by Amanda Frost

Washington College of Law

October 9, 2019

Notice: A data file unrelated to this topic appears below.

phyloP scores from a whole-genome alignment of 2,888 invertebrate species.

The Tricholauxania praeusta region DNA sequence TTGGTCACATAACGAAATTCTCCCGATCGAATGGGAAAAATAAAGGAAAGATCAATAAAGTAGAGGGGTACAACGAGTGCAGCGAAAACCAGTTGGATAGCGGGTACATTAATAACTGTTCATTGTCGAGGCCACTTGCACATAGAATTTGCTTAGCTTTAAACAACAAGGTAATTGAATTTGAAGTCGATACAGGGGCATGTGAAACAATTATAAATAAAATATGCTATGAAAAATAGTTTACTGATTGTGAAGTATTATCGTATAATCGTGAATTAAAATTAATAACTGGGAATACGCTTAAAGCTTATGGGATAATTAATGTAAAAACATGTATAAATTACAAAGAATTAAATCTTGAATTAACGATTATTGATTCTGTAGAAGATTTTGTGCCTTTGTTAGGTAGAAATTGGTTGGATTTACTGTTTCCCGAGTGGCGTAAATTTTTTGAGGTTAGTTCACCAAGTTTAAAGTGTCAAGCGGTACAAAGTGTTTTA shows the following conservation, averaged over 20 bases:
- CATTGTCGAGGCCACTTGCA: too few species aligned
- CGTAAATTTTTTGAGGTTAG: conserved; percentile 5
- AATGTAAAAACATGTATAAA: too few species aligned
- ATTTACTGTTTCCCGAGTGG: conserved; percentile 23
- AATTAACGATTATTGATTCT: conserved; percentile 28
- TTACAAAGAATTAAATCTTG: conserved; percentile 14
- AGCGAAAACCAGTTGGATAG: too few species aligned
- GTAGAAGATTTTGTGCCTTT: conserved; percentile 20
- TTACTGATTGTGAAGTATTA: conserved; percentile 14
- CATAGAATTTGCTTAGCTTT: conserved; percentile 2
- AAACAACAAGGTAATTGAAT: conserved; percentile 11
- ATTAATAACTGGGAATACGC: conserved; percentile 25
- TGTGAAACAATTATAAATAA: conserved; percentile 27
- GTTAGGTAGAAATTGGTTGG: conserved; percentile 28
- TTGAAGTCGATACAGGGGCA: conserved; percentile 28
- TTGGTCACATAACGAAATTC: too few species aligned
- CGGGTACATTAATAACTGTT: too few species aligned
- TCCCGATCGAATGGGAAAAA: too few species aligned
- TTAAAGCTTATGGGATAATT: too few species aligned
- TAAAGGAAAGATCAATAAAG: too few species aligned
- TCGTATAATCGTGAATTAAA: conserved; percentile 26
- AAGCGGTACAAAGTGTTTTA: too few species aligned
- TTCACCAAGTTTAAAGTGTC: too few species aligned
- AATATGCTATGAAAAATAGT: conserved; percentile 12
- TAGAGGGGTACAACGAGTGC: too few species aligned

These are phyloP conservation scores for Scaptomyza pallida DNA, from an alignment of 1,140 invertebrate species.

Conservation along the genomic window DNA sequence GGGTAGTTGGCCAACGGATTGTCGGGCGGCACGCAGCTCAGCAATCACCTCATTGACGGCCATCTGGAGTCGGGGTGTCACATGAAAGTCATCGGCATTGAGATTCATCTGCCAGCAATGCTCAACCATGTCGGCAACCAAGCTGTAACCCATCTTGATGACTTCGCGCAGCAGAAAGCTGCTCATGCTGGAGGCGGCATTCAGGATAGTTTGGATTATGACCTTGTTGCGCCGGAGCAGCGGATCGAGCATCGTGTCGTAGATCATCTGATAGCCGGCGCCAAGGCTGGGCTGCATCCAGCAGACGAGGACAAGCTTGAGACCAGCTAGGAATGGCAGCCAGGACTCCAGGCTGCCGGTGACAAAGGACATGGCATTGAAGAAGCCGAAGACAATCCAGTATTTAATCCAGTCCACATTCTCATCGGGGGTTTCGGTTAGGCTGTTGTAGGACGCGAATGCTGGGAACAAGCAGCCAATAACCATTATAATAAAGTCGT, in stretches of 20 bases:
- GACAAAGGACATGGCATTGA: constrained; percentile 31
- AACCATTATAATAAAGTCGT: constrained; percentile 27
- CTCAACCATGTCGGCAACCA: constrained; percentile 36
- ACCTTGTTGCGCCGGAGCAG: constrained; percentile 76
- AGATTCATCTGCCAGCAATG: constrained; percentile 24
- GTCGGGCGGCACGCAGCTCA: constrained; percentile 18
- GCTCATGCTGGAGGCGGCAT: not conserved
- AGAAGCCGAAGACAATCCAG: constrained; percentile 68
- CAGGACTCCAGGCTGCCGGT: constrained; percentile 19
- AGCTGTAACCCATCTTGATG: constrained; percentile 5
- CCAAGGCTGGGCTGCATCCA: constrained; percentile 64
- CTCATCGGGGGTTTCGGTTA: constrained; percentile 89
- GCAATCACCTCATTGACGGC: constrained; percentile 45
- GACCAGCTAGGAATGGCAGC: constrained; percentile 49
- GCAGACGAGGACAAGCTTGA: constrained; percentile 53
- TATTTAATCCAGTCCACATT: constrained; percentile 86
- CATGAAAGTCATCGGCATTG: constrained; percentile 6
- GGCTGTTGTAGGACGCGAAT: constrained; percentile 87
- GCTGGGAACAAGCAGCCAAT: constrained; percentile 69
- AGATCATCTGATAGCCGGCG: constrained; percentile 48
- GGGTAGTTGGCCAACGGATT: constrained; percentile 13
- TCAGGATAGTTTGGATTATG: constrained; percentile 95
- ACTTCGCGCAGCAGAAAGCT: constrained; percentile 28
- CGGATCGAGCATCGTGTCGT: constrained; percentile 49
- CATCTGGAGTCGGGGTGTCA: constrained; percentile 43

Establishing U.S. citizenship is supposed to be easy. In 1868, the first sentence of the newly ratified Fourteenth Amendment declared: “All persons born or naturalized in the United States, and subject to the jurisdiction thereof, are citizens of the United States and of the state wherein they reside.” In light of those words, either a birth certificate or a naturalization certificate is all that is needed to prove U.S. citizenship and to gain all the rights that come along with it—to vote, to hold public office, and to enter and remain in the United States.

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